We need to do things differently and implement a Comprehensive Spending Review that would require National Treasury, working together with national departments, provinces, municipalities and state-owned entities, to review the composition of spending, the efficiency of spending, and future spending priorities with a view to reprioritizing expenditure in the medium term between 2017/18 and 2019/20.
And that is why we propose that government considers implementing a Comprehensive Spending Review which has proved successful in Australia (Comprehensive Spending Review 2010), Canada (Strategic Operating Review 2011) and the United Kingdom (Comprehensive Spending Review 2010).
2.2.4 Borrowing: There has been considerable “fiscal slippage” with the fiscal deficit of R149 billion, or 3.1% of GDP, being pushed up by R1.9 billion; and net loan debt of R2.22 trillion, or 47% of GDP, being pushed up by 17.1 billion, in 2017/18.
3. Conclusion
However, in the end the “root cause” of the “slow bleed” and the fact that government is unable to achieve the central fiscal objective and stabilize net loan debt is that private sector investment has collapsed in South Africa.
Who would invest:
• when President Jacob Zuma, ditches his own policy of “inclusive economic growth”, set out in the National Development Plan, and inspired by Trevor Manual, in favour of “radical economic transformation”, inspired by the likes of Hugo Chavez;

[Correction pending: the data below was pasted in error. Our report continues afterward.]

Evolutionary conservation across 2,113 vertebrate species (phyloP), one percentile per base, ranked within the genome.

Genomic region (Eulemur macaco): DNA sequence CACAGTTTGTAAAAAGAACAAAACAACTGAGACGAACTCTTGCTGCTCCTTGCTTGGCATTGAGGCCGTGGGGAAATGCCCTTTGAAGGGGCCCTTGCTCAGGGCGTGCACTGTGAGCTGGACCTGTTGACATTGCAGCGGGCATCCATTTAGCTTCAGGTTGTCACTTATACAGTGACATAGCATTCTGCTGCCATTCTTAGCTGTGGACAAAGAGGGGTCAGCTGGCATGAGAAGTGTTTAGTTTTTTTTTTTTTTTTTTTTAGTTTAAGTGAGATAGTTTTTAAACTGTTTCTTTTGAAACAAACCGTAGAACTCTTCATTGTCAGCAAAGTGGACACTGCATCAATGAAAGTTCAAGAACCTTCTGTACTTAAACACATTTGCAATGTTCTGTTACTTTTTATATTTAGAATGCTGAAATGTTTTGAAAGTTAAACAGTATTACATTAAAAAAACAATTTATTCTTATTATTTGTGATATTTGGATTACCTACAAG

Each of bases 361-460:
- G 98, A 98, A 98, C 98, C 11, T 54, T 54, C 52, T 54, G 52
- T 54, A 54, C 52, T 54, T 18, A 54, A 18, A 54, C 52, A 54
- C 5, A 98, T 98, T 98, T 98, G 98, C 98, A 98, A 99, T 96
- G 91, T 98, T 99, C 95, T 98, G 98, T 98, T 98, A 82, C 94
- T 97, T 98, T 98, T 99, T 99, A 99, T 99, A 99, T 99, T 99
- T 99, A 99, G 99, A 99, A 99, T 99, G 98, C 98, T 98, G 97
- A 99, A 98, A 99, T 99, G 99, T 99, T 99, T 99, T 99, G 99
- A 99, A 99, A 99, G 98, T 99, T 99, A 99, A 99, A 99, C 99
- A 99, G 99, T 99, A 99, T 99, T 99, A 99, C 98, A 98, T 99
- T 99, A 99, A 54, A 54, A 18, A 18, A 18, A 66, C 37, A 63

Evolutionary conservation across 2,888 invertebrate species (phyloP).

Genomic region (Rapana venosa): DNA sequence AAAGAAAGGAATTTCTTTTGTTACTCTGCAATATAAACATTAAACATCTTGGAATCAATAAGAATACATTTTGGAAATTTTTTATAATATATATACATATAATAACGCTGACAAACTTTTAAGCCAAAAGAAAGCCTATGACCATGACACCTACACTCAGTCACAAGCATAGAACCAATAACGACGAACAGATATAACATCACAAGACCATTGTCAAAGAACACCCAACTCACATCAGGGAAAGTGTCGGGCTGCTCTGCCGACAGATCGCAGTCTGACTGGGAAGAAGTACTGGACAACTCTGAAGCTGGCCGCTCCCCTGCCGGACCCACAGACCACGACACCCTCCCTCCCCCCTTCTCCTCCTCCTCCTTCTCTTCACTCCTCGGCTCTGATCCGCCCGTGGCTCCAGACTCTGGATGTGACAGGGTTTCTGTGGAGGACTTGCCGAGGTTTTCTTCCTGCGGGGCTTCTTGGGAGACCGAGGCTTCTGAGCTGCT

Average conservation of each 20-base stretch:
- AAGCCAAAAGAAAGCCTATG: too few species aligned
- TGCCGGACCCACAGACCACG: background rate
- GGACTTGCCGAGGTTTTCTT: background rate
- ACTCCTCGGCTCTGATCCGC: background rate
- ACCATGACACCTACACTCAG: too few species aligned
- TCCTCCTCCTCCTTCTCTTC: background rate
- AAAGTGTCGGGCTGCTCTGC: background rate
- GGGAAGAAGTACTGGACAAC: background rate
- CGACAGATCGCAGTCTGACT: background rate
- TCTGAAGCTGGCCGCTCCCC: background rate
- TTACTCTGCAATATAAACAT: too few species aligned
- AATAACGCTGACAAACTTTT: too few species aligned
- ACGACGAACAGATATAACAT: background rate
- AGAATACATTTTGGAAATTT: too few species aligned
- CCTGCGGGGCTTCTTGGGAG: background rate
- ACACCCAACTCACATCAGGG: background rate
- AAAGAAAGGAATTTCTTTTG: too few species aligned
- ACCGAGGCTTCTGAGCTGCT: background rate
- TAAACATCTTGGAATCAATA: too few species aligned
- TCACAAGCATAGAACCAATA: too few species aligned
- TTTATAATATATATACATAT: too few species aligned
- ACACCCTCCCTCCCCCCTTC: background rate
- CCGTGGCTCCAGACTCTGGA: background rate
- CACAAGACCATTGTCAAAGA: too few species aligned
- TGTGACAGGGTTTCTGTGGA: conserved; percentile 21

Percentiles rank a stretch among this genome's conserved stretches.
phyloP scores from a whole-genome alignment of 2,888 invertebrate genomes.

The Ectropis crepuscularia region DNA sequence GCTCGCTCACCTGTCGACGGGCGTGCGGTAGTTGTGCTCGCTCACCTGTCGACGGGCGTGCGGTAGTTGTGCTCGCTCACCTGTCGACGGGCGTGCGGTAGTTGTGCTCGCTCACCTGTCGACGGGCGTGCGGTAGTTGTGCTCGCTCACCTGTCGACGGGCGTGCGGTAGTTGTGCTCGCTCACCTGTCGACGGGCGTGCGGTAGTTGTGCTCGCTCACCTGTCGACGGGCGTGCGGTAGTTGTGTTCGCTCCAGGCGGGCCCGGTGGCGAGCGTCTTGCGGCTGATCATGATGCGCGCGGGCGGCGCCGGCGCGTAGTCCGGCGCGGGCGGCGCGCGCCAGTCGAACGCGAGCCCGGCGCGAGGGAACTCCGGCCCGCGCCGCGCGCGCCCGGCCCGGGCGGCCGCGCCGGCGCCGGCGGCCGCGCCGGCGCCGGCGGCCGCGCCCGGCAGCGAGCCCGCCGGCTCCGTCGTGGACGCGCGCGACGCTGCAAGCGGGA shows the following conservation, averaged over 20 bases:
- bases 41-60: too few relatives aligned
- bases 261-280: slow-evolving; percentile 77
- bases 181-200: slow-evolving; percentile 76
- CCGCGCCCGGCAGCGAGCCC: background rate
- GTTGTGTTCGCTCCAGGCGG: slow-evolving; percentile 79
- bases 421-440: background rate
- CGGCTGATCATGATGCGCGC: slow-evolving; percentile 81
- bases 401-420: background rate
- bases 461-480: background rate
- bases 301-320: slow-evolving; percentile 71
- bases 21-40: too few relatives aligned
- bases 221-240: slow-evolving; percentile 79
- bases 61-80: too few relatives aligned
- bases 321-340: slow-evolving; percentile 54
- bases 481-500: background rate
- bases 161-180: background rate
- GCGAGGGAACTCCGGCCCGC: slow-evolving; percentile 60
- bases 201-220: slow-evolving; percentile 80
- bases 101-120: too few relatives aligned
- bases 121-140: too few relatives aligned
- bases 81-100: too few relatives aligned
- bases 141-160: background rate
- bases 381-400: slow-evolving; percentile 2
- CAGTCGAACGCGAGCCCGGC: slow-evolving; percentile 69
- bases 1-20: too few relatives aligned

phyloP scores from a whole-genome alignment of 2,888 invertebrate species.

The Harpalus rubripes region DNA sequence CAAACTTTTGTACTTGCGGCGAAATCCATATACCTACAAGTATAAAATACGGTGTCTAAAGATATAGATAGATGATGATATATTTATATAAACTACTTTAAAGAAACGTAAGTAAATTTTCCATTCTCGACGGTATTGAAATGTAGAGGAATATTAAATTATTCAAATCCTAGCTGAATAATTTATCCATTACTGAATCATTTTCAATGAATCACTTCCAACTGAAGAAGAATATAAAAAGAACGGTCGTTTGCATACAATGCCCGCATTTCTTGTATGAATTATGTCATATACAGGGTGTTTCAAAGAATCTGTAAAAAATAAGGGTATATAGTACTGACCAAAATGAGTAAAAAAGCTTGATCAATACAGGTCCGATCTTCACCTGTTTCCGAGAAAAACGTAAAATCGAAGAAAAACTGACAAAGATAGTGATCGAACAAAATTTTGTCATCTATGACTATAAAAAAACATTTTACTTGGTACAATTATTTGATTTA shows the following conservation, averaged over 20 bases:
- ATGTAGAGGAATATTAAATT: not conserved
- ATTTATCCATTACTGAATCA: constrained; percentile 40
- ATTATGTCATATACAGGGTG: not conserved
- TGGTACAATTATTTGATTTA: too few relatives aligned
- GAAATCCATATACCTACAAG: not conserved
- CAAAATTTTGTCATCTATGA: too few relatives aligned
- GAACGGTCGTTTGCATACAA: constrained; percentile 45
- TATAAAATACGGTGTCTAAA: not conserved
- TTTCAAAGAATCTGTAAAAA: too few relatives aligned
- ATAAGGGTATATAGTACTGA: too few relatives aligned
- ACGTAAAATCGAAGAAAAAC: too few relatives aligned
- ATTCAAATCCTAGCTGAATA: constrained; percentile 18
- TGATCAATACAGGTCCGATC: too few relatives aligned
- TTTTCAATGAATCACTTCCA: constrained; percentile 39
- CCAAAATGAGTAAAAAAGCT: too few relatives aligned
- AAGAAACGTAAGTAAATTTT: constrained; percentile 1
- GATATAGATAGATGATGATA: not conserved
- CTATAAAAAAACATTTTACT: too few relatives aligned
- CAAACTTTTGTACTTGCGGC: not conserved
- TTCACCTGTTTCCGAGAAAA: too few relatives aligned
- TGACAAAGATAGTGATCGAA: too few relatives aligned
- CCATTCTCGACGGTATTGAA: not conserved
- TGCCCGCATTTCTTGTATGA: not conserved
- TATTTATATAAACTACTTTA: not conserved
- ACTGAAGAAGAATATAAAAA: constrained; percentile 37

• when you have an aspirant Deputy-Minister of Finance, Sifiso Buthelezi, who seems to believe that corporate income tax should be increased to punish the private sector for not investing in South Africa; and
• when you have another aspirant Deputy Minister of Finance, Brian Molefe, who is committed to destroying the private sector, or what he calls, the “monstrous beast” in South Africa.
We cannot stop the “madness”. But we can start doing our jobs.
And that is why will propose that parliament establishes an ad hoc multi-party committee to provide scrutiny and oversight of the implementation of the structural reforms necessary to boost economic growth and create jobs in South Africa.
Because a multiparty ad hoc committee holding governments feet to the fire on the implementation of structural reforms to boost economic growth and create jobs will give hope to the “lost generation”, which includes millions of young people, who do not have jobs, or have given up looking for jobs, in South Africa.
When we look back the minister did not apportion blame for government’s failures, but what he did do was apportion the burden for government’s failures, in the form of a R28 billion tax hike in 2017/18.
The fact is that last year the minister reached into your left pockets and helped himself to R18 billion, and this year the minister reached into your right pockets and helped himself to R28 billion.
And that is all because President Jacob Zuma, and his cronies inside, and outside the ruling party, are reaching into your back pockets and are helping themselves to billions of rands.
That is why, unless the corruption and waste stops in this country, it is not going to be long before people say, “we are prepared to pay our fair share, but this far and no further” and we have a “tax revolt” on our hands in South Africa.